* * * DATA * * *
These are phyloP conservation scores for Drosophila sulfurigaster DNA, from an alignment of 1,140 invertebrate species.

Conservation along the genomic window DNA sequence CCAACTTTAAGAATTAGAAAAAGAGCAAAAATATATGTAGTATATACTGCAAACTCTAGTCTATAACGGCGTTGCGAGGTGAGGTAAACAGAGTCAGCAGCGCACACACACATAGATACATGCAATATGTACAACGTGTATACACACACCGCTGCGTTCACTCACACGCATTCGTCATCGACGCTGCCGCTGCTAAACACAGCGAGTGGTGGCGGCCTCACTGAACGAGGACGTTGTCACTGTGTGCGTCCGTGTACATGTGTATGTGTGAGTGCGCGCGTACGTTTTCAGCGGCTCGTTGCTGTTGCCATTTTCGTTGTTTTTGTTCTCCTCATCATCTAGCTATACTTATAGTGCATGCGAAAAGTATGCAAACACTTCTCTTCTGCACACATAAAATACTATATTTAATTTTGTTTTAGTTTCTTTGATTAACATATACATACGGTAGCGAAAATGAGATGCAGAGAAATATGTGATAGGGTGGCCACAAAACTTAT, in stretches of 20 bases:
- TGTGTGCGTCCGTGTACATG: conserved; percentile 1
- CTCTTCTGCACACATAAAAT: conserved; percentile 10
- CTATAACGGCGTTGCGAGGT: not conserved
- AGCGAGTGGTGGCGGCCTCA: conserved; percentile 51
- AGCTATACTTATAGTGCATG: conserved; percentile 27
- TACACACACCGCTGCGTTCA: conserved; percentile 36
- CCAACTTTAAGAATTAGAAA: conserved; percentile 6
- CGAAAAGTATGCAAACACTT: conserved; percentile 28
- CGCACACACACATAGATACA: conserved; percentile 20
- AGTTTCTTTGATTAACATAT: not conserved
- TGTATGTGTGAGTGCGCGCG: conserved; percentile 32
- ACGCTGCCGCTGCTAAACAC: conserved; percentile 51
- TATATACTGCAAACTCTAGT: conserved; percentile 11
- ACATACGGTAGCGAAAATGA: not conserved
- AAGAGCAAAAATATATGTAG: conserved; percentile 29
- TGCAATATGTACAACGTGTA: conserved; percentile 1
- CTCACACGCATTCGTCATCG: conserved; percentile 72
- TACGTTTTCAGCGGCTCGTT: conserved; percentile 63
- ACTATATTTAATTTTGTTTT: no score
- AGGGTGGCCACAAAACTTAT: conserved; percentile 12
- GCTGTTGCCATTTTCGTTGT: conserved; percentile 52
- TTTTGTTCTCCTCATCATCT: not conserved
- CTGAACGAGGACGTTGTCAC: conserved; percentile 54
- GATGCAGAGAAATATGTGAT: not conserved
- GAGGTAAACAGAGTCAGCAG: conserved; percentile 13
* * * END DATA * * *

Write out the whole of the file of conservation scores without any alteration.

These are phyloP conservation scores for Drosophila sulfurigaster DNA, from an alignment of 1,140 invertebrate species.

Conservation along the genomic window DNA sequence CCAACTTTAAGAATTAGAAAAAGAGCAAAAATATATGTAGTATATACTGCAAACTCTAGTCTATAACGGCGTTGCGAGGTGAGGTAAACAGAGTCAGCAGCGCACACACACATAGATACATGCAATATGTACAACGTGTATACACACACCGCTGCGTTCACTCACACGCATTCGTCATCGACGCTGCCGCTGCTAAACACAGCGAGTGGTGGCGGCCTCACTGAACGAGGACGTTGTCACTGTGTGCGTCCGTGTACATGTGTATGTGTGAGTGCGCGCGTACGTTTTCAGCGGCTCGTTGCTGTTGCCATTTTCGTTGTTTTTGTTCTCCTCATCATCTAGCTATACTTATAGTGCATGCGAAAAGTATGCAAACACTTCTCTTCTGCACACATAAAATACTATATTTAATTTTGTTTTAGTTTCTTTGATTAACATATACATACGGTAGCGAAAATGAGATGCAGAGAAATATGTGATAGGGTGGCCACAAAACTTAT, in stretches of 20 bases:
- TGTGTGCGTCCGTGTACATG: conserved; percentile 1
- CTCTTCTGCACACATAAAAT: conserved; percentile 10
- CTATAACGGCGTTGCGAGGT: not conserved
- AGCGAGTGGTGGCGGCCTCA: conserved; percentile 51
- AGCTATACTTATAGTGCATG: conserved; percentile 27
- TACACACACCGCTGCGTTCA: conserved; percentile 36
- CCAACTTTAAGAATTAGAAA: conserved; percentile 6
- CGAAAAGTATGCAAACACTT: conserved; percentile 28
- CGCACACACACATAGATACA: conserved; percentile 20
- AGTTTCTTTGATTAACATAT: not conserved
- TGTATGTGTGAGTGCGCGCG: conserved; percentile 32
- ACGCTGCCGCTGCTAAACAC: conserved; percentile 51
- TATATACTGCAAACTCTAGT: conserved; percentile 11
- ACATACGGTAGCGAAAATGA: not conserved
- AAGAGCAAAAATATATGTAG: conserved; percentile 29
- TGCAATATGTACAACGTGTA: conserved; percentile 1
- CTCACACGCATTCGTCATCG: conserved; percentile 72
- TACGTTTTCAGCGGCTCGTT: conserved; percentile 63
- ACTATATTTAATTTTGTTTT: no score
- AGGGTGGCCACAAAACTTAT: conserved; percentile 12
- GCTGTTGCCATTTTCGTTGT: conserved; percentile 52
- TTTTGTTCTCCTCATCATCT: not conserved
- CTGAACGAGGACGTTGTCAC: conserved; percentile 54
- GATGCAGAGAAATATGTGAT: not conserved
- GAGGTAAACAGAGTCAGCAG: conserved; percentile 13